Prayer Summit Ends in Joy and Grace
The Christian Reformed Church’s first-ever Prayer Summit came to a close on Wednesday morning after people participated in the Lord’s Supper and then heard a final prayer of blessing and encouragement.
Arms raised, Rev. Joel Boot, executive director of the CRC, gave the prayer, starting out by thanking “our Korean brothers and sisters for the privilege” of being asked to participate in the Summit.
It was the idea of the Korean Council of Christian Reformed Churches to invite the denomination to take part in three days of prayer and praise.
The denomination accepted and more than 400 members of the CRC from all over North America took part in the event.
In the final prayer, Boot also said he hoped people left the Summit feeling the comfort of God’s grace and remained aware of the blessings that come from prayer.
He ended with this request: “As you return to your churches, don’t give up on prayer, but pray more fervently so we can get together again next year.”
Rev. Alvin VanderGriend, a former Christian Reformed Church pastor and long-time prayer-evangelism minister, gave the final presentation on Wednesdsay, sketching the growth of the CRC’s popular Coffee Break Bible study and prayer ministry that he helped to create.
Coffee Break focuses on prayer and Bible study in small groups and is currently at work in several countries around the world.
VanderGriend also spoke about the significance of the Summit as being an event that in many ways culminates and starts a fresh life for prayer efforts in the CRC.
“God’s grace through prayer is reaching more and more people, causing thanksgiving to overflow for the gospel,” said VanderGriend, who currently serves with Harvest Prayer Ministries in Terre Haute, Indiana.
“We need to keep praying, especially for God’s lost sheep,” he said. “I see this Summit as being the threshhold of a new beginnning of prayer that will spread through the churches and around the world.”
The notion of holding a large event like the Summit came from a small group of Korean CRC pastors who started praying together two years ago on Saturdays, seeking God’s blessing and guidance on how they could renew their churches.
As they prayed, they received answers to some of their specific challenges, but also discerned, they said, God asking them to do something bigger -- such as holding a denomination-wide Prayer Summit. That was late last year.
Along with the Korean Council of Christian Reformed Churches, they also determined God wanted them to have the Prayer Summit this Spring, preferably in April.
As a result, many things had to happen in a fairly short period of time if the Summit was going to occur.
But all of it got done and the Prayer Summit, whose theme was “Seeking God’s Face,” became a reality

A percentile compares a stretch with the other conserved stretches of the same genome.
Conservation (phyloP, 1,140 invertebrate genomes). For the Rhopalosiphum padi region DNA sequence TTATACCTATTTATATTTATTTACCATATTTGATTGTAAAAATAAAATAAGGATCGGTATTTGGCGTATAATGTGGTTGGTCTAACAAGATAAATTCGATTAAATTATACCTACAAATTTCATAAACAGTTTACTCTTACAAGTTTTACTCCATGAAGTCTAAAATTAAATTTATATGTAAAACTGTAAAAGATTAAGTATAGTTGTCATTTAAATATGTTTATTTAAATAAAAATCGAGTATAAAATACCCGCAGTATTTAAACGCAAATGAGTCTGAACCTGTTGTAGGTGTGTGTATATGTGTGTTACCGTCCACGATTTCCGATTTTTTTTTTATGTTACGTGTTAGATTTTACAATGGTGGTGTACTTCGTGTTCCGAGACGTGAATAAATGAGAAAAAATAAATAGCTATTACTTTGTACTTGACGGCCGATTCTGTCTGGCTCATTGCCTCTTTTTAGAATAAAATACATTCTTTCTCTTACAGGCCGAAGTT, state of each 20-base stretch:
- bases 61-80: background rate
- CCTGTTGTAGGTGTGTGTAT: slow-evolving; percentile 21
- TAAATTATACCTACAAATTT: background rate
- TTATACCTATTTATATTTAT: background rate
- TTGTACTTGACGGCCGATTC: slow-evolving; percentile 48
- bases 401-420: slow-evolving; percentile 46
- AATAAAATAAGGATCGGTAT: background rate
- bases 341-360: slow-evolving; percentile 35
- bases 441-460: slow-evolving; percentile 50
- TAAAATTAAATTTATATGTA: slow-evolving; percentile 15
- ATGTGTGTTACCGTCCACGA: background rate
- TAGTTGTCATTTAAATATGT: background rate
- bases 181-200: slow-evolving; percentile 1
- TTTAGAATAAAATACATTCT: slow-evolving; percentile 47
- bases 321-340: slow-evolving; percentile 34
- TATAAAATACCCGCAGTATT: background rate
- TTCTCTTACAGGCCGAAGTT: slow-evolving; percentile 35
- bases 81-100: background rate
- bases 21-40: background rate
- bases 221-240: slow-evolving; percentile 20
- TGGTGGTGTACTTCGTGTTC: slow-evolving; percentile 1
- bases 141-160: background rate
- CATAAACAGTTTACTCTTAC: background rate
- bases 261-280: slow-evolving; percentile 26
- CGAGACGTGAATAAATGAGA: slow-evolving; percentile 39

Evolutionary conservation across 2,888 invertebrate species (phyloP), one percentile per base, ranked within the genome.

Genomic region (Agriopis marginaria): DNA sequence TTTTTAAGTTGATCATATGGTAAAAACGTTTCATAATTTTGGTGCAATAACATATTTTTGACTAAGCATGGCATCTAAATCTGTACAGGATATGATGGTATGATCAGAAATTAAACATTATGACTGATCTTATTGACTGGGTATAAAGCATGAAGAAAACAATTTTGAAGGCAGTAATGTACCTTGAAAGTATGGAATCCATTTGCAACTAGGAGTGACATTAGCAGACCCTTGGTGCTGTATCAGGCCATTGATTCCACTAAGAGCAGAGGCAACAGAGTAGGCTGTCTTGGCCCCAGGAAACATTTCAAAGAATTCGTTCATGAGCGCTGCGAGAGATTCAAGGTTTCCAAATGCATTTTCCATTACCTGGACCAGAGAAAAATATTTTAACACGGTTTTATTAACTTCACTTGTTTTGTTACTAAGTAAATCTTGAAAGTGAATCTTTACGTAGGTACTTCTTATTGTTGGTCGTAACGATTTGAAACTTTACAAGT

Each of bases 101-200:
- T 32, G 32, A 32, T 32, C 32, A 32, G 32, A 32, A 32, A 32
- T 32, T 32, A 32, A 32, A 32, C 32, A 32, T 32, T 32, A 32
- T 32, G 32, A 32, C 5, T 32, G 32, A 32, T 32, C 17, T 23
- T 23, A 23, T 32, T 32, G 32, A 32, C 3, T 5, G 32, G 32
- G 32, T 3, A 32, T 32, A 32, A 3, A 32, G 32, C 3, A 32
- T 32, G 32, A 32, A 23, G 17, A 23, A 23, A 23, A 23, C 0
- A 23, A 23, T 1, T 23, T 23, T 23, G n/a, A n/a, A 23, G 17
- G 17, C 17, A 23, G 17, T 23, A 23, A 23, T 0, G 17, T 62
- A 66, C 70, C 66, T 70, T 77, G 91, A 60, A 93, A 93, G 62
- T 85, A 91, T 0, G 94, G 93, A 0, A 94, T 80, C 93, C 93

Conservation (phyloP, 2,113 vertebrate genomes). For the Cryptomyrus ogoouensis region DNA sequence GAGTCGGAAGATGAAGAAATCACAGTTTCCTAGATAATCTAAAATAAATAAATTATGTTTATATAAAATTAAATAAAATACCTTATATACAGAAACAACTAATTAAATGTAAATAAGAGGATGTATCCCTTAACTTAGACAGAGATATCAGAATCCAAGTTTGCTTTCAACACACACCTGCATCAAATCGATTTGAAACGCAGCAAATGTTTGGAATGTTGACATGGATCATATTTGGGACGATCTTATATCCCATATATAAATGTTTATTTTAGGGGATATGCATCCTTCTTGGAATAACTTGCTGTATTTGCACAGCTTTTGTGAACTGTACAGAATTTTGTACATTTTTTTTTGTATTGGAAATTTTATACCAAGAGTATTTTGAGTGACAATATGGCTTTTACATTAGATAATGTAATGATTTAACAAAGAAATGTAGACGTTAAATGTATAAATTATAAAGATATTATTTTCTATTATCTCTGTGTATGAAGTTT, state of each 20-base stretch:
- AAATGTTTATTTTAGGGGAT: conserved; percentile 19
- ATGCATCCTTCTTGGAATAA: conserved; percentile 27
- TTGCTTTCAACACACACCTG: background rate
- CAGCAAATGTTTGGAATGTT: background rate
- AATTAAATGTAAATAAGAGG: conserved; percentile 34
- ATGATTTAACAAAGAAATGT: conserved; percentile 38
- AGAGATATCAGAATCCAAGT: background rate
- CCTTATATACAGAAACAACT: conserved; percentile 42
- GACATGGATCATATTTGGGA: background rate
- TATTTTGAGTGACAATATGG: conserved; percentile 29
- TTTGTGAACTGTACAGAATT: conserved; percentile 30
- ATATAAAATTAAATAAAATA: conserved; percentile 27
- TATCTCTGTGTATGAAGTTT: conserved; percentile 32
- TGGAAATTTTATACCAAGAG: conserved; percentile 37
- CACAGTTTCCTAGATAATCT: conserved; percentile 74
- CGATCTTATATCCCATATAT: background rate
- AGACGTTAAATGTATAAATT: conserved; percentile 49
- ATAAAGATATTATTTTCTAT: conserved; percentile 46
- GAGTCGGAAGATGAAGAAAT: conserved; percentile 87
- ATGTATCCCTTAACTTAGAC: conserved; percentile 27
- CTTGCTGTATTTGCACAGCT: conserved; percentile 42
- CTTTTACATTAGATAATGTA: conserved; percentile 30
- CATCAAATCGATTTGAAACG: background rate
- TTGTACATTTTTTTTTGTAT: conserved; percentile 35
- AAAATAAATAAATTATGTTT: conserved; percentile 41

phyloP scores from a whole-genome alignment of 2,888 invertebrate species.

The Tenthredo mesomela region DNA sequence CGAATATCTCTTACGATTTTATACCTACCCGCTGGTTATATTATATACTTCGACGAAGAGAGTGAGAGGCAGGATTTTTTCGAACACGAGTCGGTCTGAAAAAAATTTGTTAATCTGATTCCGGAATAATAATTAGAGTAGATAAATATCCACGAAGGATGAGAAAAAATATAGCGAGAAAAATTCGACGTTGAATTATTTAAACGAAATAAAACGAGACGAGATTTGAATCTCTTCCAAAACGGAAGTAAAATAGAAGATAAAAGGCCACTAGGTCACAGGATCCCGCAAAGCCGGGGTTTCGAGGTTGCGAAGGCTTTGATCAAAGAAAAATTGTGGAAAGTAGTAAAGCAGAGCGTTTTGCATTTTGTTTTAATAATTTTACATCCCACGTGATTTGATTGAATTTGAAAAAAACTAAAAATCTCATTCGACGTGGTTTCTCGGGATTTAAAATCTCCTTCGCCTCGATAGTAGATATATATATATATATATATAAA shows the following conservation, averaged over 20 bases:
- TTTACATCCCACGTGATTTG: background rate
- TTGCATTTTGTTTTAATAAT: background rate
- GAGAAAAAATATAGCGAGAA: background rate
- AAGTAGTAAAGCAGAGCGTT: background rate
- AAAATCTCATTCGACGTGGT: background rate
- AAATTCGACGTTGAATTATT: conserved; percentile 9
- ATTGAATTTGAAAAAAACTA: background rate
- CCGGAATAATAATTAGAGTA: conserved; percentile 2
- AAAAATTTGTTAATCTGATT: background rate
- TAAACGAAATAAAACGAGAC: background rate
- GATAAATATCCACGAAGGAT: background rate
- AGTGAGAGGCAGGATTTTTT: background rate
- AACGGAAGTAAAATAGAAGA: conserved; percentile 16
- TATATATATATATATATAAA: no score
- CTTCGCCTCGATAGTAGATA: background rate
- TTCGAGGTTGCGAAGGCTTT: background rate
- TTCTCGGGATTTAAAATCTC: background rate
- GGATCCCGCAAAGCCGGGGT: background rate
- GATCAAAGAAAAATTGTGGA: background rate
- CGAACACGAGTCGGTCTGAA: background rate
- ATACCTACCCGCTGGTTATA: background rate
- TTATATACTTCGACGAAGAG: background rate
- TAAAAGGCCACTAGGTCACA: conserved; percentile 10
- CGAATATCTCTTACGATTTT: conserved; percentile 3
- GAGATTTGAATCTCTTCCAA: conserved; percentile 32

The Summit started on Monday with song and praise and a presentation by Rev. John Witvliet, director of the Calvin Institute of Christian Worship in Grand Rapids, Mich.
In his talk, Witvliet said it is essential to pray to “the one God who is good and great, our God who is the fountain of all goodness.”
It is crucial, he said, to know that this God “is at work in us and among us. God is beside us at all times.”
Richard Mouw, president of Fuller Theological Seminary, also spoke, reminding people of the need to pray for those who are being treated unjustly, as well as to act prayerfully on behalf of these people, whether they are overseas or closer to home.
Between speakers and workshops, people had chances to gather in groups to pray. Participants also had the opportunity to join members of All Nations Church for dawn prayer on Tuesday and Wednesday.
Rev. Tae Kim, one of the main pastors at All Nations Church, said over coffee in the church’s cafeteria on Wednesday morning that he believed that “God has showed up here over the last two-and-a-half days.”
All Nations CRC has about 2,500 adult members and joined the CRC about 10 years ago.
Being the host church for the Prayer Summit was a great honor and opportunity to showcase their church as well as to serve members of the denomination, said Tae Kim.
But, above all, it was a time of being able to pray together. “There is so much power when you come together and pray in one voice.”
Because people from so many different places and ethnic groups showed up for the Summit, said Tae Kim, “I think we’ve seen a reflection of heaven here this week.”
About a half hour after the Summit ended, Steve Yoon took a break and sat in a chair in the nearly empty sanctuary.
Yoon coordinated the small army of more than 200 church members who served as volunteers at the Summit.
A deacon at the church, he looked at the rows of seats in which people had sat, taking part in the Lord’s Supper, just a little while before.
Yoon, an engineer by training, smiled and shook his head as he took in the scene.
Yoon said it was hard to believe all of the work that he and his crew of volunteers carried out, doing everything from cleaning and providing food to shuttling Summit participants from their hotels to and from All Nations.
But the biggest thing that stands out, amidst all of the work, is the realization that he has so many non-Korean brothers and sisters in Christ.
The Prayer Summit brought home to him the reality that the Korean church that he cares about so much is part of this much larger body, the Christian Reformed Church.
He knew that All Nations was part of the CRC. But meeting these members from so many other places and praying with them, as well as serving them as a volunteer, truly touched him.
“I didn’t really know much about the denomination,” he said. “This was really eye-opening for me. I’m part of a family that I didn’t even know I had.”